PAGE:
Through The Wonder Years

It’s fun to see our children grow up but another truth of life is that childhood is a very short session. It also requires positive involvement of the parents to make the childhood sweet and successful.

Sometimes we get upset with the child’s behavior and immediately compare this with our own childhood. “Had we done something similar, there is fair chance that we wouldn’t be standing here right now” is a thought that crosses many a minds of our generation. The parent and child of some families even then acted like friends and were probably are the exceptions that prove the law. One of the leading topic of debate, I remember during my school days was “spare the rod and spoil the child”. This is key indicator of that our society was debating for a change. 

It’s not that we are survivor of a tyrant society but looking back it appears that we did miss some fun, some joyous moment with our parents and some exciting “high five” moments.

We try to be best of friends with our child and give them what we had missed as well as attempt to relive the childhood. It’s a different story that our children still considers their buddy parents to be tormentors for restricting their usage of the ipad or the TV. But children will be children and parents will be parents and the generation gap will always remain never letting the twain to meet. But we do a lot of things together that built a special relationship broadly practicing within the premises of the age old policy of “good cop and bad cop”.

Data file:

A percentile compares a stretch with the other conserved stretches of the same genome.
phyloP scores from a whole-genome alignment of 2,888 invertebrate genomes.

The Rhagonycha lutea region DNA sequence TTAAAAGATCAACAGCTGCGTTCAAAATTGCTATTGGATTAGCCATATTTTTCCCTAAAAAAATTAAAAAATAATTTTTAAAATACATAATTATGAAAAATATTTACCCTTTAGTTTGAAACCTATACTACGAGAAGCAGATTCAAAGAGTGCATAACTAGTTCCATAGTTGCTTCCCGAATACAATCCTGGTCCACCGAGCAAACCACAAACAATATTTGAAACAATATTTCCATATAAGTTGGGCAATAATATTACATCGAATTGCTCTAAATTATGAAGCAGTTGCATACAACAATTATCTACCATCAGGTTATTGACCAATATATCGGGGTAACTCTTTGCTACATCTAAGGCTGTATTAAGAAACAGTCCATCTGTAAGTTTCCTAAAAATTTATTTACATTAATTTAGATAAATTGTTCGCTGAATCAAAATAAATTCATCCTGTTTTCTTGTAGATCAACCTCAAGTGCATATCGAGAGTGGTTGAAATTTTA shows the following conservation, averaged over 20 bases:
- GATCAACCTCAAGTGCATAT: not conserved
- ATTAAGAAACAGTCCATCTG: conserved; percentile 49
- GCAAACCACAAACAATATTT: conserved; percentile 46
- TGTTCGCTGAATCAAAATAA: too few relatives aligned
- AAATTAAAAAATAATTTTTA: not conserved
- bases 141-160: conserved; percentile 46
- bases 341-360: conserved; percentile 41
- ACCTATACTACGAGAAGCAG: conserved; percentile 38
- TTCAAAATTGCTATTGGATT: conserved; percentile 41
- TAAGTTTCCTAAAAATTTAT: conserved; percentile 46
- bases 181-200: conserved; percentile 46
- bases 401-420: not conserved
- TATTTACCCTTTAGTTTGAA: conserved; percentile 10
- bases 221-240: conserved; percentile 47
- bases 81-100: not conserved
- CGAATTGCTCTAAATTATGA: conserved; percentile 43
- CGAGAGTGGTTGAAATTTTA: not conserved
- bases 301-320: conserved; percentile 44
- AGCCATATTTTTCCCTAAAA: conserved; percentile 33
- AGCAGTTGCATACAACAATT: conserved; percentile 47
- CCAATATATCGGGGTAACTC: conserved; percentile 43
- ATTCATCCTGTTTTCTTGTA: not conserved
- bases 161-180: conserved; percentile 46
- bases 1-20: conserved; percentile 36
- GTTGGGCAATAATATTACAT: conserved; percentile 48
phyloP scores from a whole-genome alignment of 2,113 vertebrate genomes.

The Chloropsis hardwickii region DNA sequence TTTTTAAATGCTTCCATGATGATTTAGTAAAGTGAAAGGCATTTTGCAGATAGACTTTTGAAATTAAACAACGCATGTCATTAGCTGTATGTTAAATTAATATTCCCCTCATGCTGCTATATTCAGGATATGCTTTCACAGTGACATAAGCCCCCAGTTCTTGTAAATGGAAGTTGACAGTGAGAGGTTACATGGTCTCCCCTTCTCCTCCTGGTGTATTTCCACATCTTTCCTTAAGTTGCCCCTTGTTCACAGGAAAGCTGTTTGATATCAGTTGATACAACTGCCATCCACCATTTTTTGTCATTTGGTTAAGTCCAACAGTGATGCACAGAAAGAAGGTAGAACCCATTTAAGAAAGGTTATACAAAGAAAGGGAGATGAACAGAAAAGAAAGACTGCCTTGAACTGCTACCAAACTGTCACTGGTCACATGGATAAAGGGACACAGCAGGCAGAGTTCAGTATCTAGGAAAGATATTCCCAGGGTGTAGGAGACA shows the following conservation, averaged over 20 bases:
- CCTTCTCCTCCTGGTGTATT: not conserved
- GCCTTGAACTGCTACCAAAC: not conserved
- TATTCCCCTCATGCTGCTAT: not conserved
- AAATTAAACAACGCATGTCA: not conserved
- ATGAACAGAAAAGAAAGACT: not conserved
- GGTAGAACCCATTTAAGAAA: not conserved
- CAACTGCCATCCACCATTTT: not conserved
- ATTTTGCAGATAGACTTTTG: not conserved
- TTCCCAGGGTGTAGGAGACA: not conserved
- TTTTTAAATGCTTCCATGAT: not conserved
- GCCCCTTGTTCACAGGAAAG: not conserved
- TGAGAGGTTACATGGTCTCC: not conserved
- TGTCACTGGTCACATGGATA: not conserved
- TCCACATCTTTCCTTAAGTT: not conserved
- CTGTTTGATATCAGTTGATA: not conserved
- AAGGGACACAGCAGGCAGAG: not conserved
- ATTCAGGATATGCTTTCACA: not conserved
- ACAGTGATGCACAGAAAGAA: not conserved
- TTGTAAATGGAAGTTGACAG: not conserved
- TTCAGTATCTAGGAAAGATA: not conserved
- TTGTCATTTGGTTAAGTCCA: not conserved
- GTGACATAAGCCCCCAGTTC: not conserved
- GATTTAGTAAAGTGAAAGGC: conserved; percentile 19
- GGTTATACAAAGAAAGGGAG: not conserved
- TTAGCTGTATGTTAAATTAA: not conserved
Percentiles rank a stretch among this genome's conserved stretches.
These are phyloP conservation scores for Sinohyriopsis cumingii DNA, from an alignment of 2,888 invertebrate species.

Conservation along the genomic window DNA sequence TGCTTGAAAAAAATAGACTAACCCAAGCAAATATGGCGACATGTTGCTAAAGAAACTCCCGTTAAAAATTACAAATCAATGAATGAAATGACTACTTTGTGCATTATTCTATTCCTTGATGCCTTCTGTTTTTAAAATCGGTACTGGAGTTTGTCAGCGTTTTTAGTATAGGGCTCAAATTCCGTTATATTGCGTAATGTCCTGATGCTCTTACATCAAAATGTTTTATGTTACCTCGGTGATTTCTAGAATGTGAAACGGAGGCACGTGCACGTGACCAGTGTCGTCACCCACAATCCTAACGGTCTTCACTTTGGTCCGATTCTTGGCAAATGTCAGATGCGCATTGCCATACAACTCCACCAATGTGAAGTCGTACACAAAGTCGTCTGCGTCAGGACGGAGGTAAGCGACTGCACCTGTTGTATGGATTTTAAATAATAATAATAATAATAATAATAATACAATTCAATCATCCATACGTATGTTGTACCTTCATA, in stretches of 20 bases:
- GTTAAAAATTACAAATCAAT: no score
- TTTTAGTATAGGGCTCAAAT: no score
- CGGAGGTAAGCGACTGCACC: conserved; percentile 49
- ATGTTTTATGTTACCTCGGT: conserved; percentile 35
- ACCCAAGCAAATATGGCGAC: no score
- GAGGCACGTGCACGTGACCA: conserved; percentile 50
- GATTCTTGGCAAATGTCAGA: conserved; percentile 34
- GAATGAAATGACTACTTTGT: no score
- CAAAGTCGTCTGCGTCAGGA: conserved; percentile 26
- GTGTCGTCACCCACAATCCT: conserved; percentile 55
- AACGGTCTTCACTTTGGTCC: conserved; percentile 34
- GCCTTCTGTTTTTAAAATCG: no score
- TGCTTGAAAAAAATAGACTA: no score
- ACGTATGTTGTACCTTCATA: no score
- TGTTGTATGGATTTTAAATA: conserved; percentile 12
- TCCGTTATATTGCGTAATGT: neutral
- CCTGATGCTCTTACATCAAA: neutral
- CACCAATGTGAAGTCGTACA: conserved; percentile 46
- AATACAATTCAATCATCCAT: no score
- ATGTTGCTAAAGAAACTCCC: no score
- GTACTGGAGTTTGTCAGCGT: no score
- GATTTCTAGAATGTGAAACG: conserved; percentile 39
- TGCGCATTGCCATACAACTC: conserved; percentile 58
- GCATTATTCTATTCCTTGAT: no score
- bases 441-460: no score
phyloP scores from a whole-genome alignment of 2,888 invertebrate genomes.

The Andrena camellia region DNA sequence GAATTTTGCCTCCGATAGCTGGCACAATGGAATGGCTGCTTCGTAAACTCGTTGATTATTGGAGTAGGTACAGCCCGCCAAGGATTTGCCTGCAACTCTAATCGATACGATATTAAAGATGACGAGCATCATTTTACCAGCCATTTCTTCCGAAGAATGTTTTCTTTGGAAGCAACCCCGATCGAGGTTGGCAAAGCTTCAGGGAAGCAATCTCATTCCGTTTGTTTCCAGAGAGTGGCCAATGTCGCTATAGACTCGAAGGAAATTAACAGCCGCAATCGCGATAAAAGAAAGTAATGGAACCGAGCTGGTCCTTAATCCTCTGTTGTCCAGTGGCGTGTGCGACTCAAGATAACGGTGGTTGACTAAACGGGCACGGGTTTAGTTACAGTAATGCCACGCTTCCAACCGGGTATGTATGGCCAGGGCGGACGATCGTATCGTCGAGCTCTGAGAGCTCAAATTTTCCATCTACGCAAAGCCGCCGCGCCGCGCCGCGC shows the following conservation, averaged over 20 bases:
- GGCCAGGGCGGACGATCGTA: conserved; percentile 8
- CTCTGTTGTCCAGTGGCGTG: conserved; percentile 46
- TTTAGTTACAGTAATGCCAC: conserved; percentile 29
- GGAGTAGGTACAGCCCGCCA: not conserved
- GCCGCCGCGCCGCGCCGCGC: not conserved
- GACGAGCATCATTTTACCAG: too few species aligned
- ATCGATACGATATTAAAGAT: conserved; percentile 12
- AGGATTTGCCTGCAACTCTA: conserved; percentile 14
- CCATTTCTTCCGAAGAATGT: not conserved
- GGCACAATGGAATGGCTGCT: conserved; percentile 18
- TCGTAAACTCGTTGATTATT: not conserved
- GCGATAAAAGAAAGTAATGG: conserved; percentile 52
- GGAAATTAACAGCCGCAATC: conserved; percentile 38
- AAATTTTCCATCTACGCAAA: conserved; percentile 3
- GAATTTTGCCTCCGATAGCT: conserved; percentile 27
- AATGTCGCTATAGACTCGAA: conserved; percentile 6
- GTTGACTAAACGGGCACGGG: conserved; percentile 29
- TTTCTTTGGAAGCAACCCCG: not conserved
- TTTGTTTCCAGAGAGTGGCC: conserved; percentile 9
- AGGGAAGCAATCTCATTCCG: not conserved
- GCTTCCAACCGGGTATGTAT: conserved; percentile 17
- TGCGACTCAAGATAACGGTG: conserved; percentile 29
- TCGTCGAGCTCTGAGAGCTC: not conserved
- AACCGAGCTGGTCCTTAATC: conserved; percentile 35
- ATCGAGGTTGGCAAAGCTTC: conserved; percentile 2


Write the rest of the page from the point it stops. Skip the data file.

Father daughter bonding is special and interactive activities can be taken to a new high with some creativity. Doing the weekly grocery together is great fun activity with its hands-on experience on shopping for the daily three meals. It starts with realization of the importance of being organized by having a detailed shopping list followed by a few tips on selecting the right fruits or vegetables. Normally we buy only when the stock of a particular item is running low but sometimes that principle gets defeated by the little one’s logic. Last time we went for shopping she picked up a box of cornflakes too early as kellogs had co-branded her favorite breakfast cereal with her favorite movie, “frozen”. She argued that it’s worth buying up in advance as this might not wait for me till next week and I had to admit that it is true.

Like many other matters our knowledge is not permanent and stays only while we practice. One instance of memory erosion is my knowledge of our planetary system. Recently the second grader gathered enough information about planets and stars to meet the challenge posed by the boy who she shared her bench with. Being a boy, he probably had been spending his internet time watching such science stuff while the girls focused on songs, dolls and makeup. Not willing to be outdone, she collected enough information to give me a lecture and revive my knowledge of stars at the same time believing that storms in the earth are direct outcome of the Neptune.

However the most creative and fun activity that brings us together is her video recordings. She loves to unpack boxes of toys and other gifts on our video camera while talking about the product all the way through. I got amazed to watch the six year old do that without any script and therefore get actively involved by setting the camera and shouting the conventional “Lights, camera, Action.”


  1. I agree with you.
    I didn't have a bad childhood, but in raising my children I have tried to right any wrong I perceived as I was growing up. I have never, for instance, forced my kids to go places (other than school) where they didn't want to go for my own benefit. I remember the tedious visits sitting in a living room full of boring grownups

  2. Thoughtful and meaningful... takes a lot to raise kids... :-)


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